Polish is a West Slavic language within the Indo-European family of languages. It is spoken by about 55 million speakers, most of them being mainly located in Poland, where it is the official language. However, over 20 million people of Polish descent live outside of Poland, this making it one of the biggest immigrant groups worldwide. There exist Polish communities in Lithuania, Belarus and the Ukraine, and also significant numbers of Polish speakers in other countries such as UK and USA, Germany, the Czech Republic, Latvia, Slovakia or Romania. In North America alone there are at least an one million speakers of Polish. In the UK, Polish is one of the most widely spoken languages besides English.
This language is closely related to Kashubian, Lower Sorbian, Upper Sorbian, Czech and Slovak. While other slavic languages use the Cyrillic alphabet, the polish alphabet uses the letters of Latin with an additional 9 letters: (ą, ć, ę, ł, ń, ó, ś, ź, and ż).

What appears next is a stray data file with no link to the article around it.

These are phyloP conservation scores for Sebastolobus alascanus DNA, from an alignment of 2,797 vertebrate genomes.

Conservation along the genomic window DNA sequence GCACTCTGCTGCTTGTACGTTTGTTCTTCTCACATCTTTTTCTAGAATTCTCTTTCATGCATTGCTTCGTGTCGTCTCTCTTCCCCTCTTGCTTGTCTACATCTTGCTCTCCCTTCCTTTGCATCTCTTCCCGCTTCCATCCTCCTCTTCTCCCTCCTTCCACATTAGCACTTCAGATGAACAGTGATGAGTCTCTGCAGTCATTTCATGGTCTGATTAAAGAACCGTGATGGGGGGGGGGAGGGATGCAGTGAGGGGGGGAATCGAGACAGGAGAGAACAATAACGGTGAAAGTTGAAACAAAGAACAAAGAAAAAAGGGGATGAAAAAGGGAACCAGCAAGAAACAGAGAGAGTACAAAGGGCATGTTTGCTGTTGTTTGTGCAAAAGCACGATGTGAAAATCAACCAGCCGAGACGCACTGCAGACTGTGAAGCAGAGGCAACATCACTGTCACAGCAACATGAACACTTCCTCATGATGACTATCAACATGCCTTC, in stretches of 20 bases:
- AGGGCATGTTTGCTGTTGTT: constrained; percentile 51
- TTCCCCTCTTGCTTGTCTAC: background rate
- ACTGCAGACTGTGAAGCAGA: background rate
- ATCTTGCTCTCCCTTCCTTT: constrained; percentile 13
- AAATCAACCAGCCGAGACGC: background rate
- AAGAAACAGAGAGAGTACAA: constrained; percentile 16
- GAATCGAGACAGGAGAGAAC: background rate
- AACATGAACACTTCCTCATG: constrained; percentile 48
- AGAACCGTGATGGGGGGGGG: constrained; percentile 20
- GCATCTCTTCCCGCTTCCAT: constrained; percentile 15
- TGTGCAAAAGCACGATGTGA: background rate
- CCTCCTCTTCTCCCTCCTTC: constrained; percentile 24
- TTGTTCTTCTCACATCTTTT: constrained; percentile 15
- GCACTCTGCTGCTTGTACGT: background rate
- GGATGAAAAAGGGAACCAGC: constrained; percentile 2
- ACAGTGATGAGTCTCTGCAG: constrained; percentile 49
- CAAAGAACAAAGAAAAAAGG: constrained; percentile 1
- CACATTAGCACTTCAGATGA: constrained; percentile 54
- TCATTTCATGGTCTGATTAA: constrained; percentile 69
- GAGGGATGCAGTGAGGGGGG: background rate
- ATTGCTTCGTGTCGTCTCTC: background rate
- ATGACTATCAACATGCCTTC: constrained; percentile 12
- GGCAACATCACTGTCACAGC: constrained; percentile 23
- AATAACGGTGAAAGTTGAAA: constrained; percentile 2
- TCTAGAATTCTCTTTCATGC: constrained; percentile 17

The earliest examples of written Polish date back to the 12th century. The modern literary Polish however is believed to have developed around the 16th century.
In spite of the pressure exerted by its neighbours Austria, Germany and Russia on Poland in the 19th and early 20th centuries in the form of occupation and war, leading to the partition of the country and attempts to suppress the Polish language, a rich literature has nevertheless developed over the centuries. Polish nowadays has the largest number of speakers of the West Slavic group. It also happens to be the second most widely spoken Slavic language after Russian, closely followed by Ukranian.
Twenty Polish people have won the Noble Prize in the fields of science, literature, and peace. Because of this, the Polish language and culture are of considerable importance in the world today.